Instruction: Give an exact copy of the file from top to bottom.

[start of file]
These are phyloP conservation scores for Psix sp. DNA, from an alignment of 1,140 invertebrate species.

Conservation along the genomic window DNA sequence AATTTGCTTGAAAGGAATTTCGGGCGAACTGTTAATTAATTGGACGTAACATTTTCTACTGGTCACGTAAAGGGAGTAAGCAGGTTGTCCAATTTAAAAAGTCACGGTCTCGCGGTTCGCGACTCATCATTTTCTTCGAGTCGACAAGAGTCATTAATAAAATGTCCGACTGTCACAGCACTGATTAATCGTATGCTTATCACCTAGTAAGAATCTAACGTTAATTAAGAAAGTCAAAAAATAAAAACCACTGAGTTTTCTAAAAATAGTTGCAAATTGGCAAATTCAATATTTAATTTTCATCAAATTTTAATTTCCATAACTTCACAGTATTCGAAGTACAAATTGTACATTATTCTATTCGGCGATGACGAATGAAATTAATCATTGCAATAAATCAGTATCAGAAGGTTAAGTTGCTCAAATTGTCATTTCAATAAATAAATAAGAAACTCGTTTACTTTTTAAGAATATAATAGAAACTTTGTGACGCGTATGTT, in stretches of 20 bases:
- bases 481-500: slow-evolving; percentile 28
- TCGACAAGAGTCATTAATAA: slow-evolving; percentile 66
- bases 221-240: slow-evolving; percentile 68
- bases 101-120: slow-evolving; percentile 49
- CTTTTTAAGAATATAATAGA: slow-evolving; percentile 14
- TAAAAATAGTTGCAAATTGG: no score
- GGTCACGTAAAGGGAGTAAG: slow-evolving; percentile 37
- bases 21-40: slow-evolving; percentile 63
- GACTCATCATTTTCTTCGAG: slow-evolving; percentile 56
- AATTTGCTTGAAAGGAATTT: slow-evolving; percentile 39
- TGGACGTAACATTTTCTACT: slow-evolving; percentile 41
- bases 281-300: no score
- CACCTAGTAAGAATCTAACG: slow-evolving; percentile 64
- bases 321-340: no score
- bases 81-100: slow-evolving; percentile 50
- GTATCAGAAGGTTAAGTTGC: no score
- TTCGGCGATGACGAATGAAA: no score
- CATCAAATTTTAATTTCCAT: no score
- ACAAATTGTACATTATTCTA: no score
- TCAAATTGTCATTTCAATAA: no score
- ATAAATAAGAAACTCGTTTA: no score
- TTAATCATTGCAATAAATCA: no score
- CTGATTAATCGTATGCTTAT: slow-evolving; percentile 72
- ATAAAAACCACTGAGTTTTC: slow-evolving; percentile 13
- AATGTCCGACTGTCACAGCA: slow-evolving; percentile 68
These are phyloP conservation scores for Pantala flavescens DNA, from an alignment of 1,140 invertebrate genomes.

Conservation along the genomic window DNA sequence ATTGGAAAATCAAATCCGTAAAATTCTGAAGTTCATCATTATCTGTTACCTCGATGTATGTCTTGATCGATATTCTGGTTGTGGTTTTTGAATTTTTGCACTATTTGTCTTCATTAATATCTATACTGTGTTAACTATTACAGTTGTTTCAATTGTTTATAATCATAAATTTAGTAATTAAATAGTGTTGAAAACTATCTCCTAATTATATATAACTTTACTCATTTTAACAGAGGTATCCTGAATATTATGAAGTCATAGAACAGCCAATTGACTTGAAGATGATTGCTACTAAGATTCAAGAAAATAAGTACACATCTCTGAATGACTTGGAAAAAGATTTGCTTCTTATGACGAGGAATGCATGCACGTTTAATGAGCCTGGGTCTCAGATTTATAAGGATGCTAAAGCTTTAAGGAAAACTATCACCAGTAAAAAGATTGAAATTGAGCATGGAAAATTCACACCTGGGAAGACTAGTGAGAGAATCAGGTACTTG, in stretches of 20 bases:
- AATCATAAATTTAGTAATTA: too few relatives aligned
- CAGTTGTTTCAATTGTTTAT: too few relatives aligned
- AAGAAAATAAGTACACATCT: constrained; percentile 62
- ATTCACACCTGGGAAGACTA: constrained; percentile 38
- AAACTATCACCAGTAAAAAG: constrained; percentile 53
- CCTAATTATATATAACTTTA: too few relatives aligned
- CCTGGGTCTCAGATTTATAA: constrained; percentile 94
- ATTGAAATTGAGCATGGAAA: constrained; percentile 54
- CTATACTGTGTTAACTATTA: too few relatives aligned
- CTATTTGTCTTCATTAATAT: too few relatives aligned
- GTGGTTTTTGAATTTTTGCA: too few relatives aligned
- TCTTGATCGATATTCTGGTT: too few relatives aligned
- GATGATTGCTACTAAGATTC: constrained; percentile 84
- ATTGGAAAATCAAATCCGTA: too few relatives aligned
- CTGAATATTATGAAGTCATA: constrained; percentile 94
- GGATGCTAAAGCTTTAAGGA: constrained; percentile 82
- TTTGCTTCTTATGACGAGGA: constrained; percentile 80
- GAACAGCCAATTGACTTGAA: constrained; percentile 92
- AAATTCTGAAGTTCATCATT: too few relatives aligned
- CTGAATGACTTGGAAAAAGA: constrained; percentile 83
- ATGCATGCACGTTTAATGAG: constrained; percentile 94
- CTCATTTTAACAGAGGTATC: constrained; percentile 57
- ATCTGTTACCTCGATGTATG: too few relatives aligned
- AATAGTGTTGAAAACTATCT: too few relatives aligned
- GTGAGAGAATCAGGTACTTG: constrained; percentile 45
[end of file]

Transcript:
These are phyloP conservation scores for Psix sp. DNA, from an alignment of 1,140 invertebrate species.

Conservation along the genomic window DNA sequence AATTTGCTTGAAAGGAATTTCGGGCGAACTGTTAATTAATTGGACGTAACATTTTCTACTGGTCACGTAAAGGGAGTAAGCAGGTTGTCCAATTTAAAAAGTCACGGTCTCGCGGTTCGCGACTCATCATTTTCTTCGAGTCGACAAGAGTCATTAATAAAATGTCCGACTGTCACAGCACTGATTAATCGTATGCTTATCACCTAGTAAGAATCTAACGTTAATTAAGAAAGTCAAAAAATAAAAACCACTGAGTTTTCTAAAAATAGTTGCAAATTGGCAAATTCAATATTTAATTTTCATCAAATTTTAATTTCCATAACTTCACAGTATTCGAAGTACAAATTGTACATTATTCTATTCGGCGATGACGAATGAAATTAATCATTGCAATAAATCAGTATCAGAAGGTTAAGTTGCTCAAATTGTCATTTCAATAAATAAATAAGAAACTCGTTTACTTTTTAAGAATATAATAGAAACTTTGTGACGCGTATGTT, in stretches of 20 bases:
- bases 481-500: slow-evolving; percentile 28
- TCGACAAGAGTCATTAATAA: slow-evolving; percentile 66
- bases 221-240: slow-evolving; percentile 68
- bases 101-120: slow-evolving; percentile 49
- CTTTTTAAGAATATAATAGA: slow-evolving; percentile 14
- TAAAAATAGTTGCAAATTGG: no score
- GGTCACGTAAAGGGAGTAAG: slow-evolving; percentile 37
- bases 21-40: slow-evolving; percentile 63
- GACTCATCATTTTCTTCGAG: slow-evolving; percentile 56
- AATTTGCTTGAAAGGAATTT: slow-evolving; percentile 39
- TGGACGTAACATTTTCTACT: slow-evolving; percentile 41
- bases 281-300: no score
- CACCTAGTAAGAATCTAACG: slow-evolving; percentile 64
- bases 321-340: no score
- bases 81-100: slow-evolving; percentile 50
- GTATCAGAAGGTTAAGTTGC: no score
- TTCGGCGATGACGAATGAAA: no score
- CATCAAATTTTAATTTCCAT: no score
- ACAAATTGTACATTATTCTA: no score
- TCAAATTGTCATTTCAATAA: no score
- ATAAATAAGAAACTCGTTTA: no score
- TTAATCATTGCAATAAATCA: no score
- CTGATTAATCGTATGCTTAT: slow-evolving; percentile 72
- ATAAAAACCACTGAGTTTTC: slow-evolving; percentile 13
- AATGTCCGACTGTCACAGCA: slow-evolving; percentile 68
These are phyloP conservation scores for Pantala flavescens DNA, from an alignment of 1,140 invertebrate genomes.

Conservation along the genomic window DNA sequence ATTGGAAAATCAAATCCGTAAAATTCTGAAGTTCATCATTATCTGTTACCTCGATGTATGTCTTGATCGATATTCTGGTTGTGGTTTTTGAATTTTTGCACTATTTGTCTTCATTAATATCTATACTGTGTTAACTATTACAGTTGTTTCAATTGTTTATAATCATAAATTTAGTAATTAAATAGTGTTGAAAACTATCTCCTAATTATATATAACTTTACTCATTTTAACAGAGGTATCCTGAATATTATGAAGTCATAGAACAGCCAATTGACTTGAAGATGATTGCTACTAAGATTCAAGAAAATAAGTACACATCTCTGAATGACTTGGAAAAAGATTTGCTTCTTATGACGAGGAATGCATGCACGTTTAATGAGCCTGGGTCTCAGATTTATAAGGATGCTAAAGCTTTAAGGAAAACTATCACCAGTAAAAAGATTGAAATTGAGCATGGAAAATTCACACCTGGGAAGACTAGTGAGAGAATCAGGTACTTG, in stretches of 20 bases:
- AATCATAAATTTAGTAATTA: too few relatives aligned
- CAGTTGTTTCAATTGTTTAT: too few relatives aligned
- AAGAAAATAAGTACACATCT: constrained; percentile 62
- ATTCACACCTGGGAAGACTA: constrained; percentile 38
- AAACTATCACCAGTAAAAAG: constrained; percentile 53
- CCTAATTATATATAACTTTA: too few relatives aligned
- CCTGGGTCTCAGATTTATAA: constrained; percentile 94
- ATTGAAATTGAGCATGGAAA: constrained; percentile 54
- CTATACTGTGTTAACTATTA: too few relatives aligned
- CTATTTGTCTTCATTAATAT: too few relatives aligned
- GTGGTTTTTGAATTTTTGCA: too few relatives aligned
- TCTTGATCGATATTCTGGTT: too few relatives aligned
- GATGATTGCTACTAAGATTC: constrained; percentile 84
- ATTGGAAAATCAAATCCGTA: too few relatives aligned
- CTGAATATTATGAAGTCATA: constrained; percentile 94
- GGATGCTAAAGCTTTAAGGA: constrained; percentile 82
- TTTGCTTCTTATGACGAGGA: constrained; percentile 80
- GAACAGCCAATTGACTTGAA: constrained; percentile 92
- AAATTCTGAAGTTCATCATT: too few relatives aligned
- CTGAATGACTTGGAAAAAGA: constrained; percentile 83
- ATGCATGCACGTTTAATGAG: constrained; percentile 94
- CTCATTTTAACAGAGGTATC: constrained; percentile 57
- ATCTGTTACCTCGATGTATG: too few relatives aligned
- AATAGTGTTGAAAACTATCT: too few relatives aligned
- GTGAGAGAATCAGGTACTTG: constrained; percentile 45